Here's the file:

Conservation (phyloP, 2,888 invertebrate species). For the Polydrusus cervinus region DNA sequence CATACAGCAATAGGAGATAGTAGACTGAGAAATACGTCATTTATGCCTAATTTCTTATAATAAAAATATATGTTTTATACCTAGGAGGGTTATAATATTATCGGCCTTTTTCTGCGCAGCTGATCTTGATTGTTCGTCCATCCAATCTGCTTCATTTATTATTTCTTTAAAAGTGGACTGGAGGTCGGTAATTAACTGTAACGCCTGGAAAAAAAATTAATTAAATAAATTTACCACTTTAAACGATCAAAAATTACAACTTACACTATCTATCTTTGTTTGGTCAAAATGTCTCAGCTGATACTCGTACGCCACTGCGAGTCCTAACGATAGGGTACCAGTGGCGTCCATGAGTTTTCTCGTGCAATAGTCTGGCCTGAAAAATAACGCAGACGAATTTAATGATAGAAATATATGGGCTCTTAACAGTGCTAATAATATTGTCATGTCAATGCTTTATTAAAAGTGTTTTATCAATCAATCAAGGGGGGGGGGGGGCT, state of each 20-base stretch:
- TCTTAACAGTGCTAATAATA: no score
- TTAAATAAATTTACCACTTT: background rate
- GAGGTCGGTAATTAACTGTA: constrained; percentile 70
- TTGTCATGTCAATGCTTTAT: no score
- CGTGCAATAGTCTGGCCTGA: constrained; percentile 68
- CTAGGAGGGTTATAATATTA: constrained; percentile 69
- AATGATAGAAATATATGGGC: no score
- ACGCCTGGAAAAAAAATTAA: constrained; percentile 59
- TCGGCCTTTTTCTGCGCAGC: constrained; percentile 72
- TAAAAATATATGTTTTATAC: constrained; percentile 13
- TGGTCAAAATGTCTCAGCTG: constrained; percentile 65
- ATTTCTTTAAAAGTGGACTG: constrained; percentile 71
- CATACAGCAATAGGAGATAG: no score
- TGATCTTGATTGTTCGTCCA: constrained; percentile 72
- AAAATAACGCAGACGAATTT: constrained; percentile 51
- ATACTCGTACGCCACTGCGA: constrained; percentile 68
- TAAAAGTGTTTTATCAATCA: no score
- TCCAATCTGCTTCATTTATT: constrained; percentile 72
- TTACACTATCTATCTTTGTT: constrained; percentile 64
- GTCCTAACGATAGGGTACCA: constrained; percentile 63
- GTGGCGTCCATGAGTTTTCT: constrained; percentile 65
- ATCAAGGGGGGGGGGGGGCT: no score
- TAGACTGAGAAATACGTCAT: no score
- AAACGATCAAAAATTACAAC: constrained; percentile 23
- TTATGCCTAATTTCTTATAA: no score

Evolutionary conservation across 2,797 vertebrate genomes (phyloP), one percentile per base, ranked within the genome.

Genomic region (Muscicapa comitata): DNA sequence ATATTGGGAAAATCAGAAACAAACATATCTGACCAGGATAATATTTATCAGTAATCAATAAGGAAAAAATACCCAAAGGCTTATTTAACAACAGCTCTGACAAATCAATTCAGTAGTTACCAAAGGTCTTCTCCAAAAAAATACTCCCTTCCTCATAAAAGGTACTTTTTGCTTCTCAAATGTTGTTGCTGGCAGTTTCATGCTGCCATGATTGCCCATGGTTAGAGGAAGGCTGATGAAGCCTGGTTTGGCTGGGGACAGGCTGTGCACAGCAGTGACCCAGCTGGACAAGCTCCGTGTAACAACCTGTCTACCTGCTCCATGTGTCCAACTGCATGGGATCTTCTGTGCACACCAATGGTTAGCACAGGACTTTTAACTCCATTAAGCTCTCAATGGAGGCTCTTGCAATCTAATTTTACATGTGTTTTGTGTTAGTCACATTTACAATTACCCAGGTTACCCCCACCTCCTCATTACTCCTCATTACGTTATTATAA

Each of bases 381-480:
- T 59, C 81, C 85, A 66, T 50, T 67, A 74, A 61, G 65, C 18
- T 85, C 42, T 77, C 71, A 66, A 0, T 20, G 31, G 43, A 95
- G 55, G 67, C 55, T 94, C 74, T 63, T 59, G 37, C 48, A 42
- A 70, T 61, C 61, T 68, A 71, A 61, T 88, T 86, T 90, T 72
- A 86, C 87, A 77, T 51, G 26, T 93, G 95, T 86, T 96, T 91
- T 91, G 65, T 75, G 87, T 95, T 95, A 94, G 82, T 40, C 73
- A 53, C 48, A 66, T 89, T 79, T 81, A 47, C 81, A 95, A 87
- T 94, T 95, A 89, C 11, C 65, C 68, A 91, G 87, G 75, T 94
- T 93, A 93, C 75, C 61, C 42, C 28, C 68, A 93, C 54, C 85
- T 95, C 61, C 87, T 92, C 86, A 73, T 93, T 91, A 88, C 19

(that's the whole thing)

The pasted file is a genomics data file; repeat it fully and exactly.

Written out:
Conservation (phyloP, 2,888 invertebrate species). For the Polydrusus cervinus region DNA sequence CATACAGCAATAGGAGATAGTAGACTGAGAAATACGTCATTTATGCCTAATTTCTTATAATAAAAATATATGTTTTATACCTAGGAGGGTTATAATATTATCGGCCTTTTTCTGCGCAGCTGATCTTGATTGTTCGTCCATCCAATCTGCTTCATTTATTATTTCTTTAAAAGTGGACTGGAGGTCGGTAATTAACTGTAACGCCTGGAAAAAAAATTAATTAAATAAATTTACCACTTTAAACGATCAAAAATTACAACTTACACTATCTATCTTTGTTTGGTCAAAATGTCTCAGCTGATACTCGTACGCCACTGCGAGTCCTAACGATAGGGTACCAGTGGCGTCCATGAGTTTTCTCGTGCAATAGTCTGGCCTGAAAAATAACGCAGACGAATTTAATGATAGAAATATATGGGCTCTTAACAGTGCTAATAATATTGTCATGTCAATGCTTTATTAAAAGTGTTTTATCAATCAATCAAGGGGGGGGGGGGGCT, state of each 20-base stretch:
- TCTTAACAGTGCTAATAATA: no score
- TTAAATAAATTTACCACTTT: background rate
- GAGGTCGGTAATTAACTGTA: constrained; percentile 70
- TTGTCATGTCAATGCTTTAT: no score
- CGTGCAATAGTCTGGCCTGA: constrained; percentile 68
- CTAGGAGGGTTATAATATTA: constrained; percentile 69
- AATGATAGAAATATATGGGC: no score
- ACGCCTGGAAAAAAAATTAA: constrained; percentile 59
- TCGGCCTTTTTCTGCGCAGC: constrained; percentile 72
- TAAAAATATATGTTTTATAC: constrained; percentile 13
- TGGTCAAAATGTCTCAGCTG: constrained; percentile 65
- ATTTCTTTAAAAGTGGACTG: constrained; percentile 71
- CATACAGCAATAGGAGATAG: no score
- TGATCTTGATTGTTCGTCCA: constrained; percentile 72
- AAAATAACGCAGACGAATTT: constrained; percentile 51
- ATACTCGTACGCCACTGCGA: constrained; percentile 68
- TAAAAGTGTTTTATCAATCA: no score
- TCCAATCTGCTTCATTTATT: constrained; percentile 72
- TTACACTATCTATCTTTGTT: constrained; percentile 64
- GTCCTAACGATAGGGTACCA: constrained; percentile 63
- GTGGCGTCCATGAGTTTTCT: constrained; percentile 65
- ATCAAGGGGGGGGGGGGGCT: no score
- TAGACTGAGAAATACGTCAT: no score
- AAACGATCAAAAATTACAAC: constrained; percentile 23
- TTATGCCTAATTTCTTATAA: no score

Evolutionary conservation across 2,797 vertebrate genomes (phyloP), one percentile per base, ranked within the genome.

Genomic region (Muscicapa comitata): DNA sequence ATATTGGGAAAATCAGAAACAAACATATCTGACCAGGATAATATTTATCAGTAATCAATAAGGAAAAAATACCCAAAGGCTTATTTAACAACAGCTCTGACAAATCAATTCAGTAGTTACCAAAGGTCTTCTCCAAAAAAATACTCCCTTCCTCATAAAAGGTACTTTTTGCTTCTCAAATGTTGTTGCTGGCAGTTTCATGCTGCCATGATTGCCCATGGTTAGAGGAAGGCTGATGAAGCCTGGTTTGGCTGGGGACAGGCTGTGCACAGCAGTGACCCAGCTGGACAAGCTCCGTGTAACAACCTGTCTACCTGCTCCATGTGTCCAACTGCATGGGATCTTCTGTGCACACCAATGGTTAGCACAGGACTTTTAACTCCATTAAGCTCTCAATGGAGGCTCTTGCAATCTAATTTTACATGTGTTTTGTGTTAGTCACATTTACAATTACCCAGGTTACCCCCACCTCCTCATTACTCCTCATTACGTTATTATAA

Each of bases 381-480:
- T 59, C 81, C 85, A 66, T 50, T 67, A 74, A 61, G 65, C 18
- T 85, C 42, T 77, C 71, A 66, A 0, T 20, G 31, G 43, A 95
- G 55, G 67, C 55, T 94, C 74, T 63, T 59, G 37, C 48, A 42
- A 70, T 61, C 61, T 68, A 71, A 61, T 88, T 86, T 90, T 72
- A 86, C 87, A 77, T 51, G 26, T 93, G 95, T 86, T 96, T 91
- T 91, G 65, T 75, G 87, T 95, T 95, A 94, G 82, T 40, C 73
- A 53, C 48, A 66, T 89, T 79, T 81, A 47, C 81, A 95, A 87
- T 94, T 95, A 89, C 11, C 65, C 68, A 91, G 87, G 75, T 94
- T 93, A 93, C 75, C 61, C 42, C 28, C 68, A 93, C 54, C 85
- T 95, C 61, C 87, T 92, C 86, A 73, T 93, T 91, A 88, C 19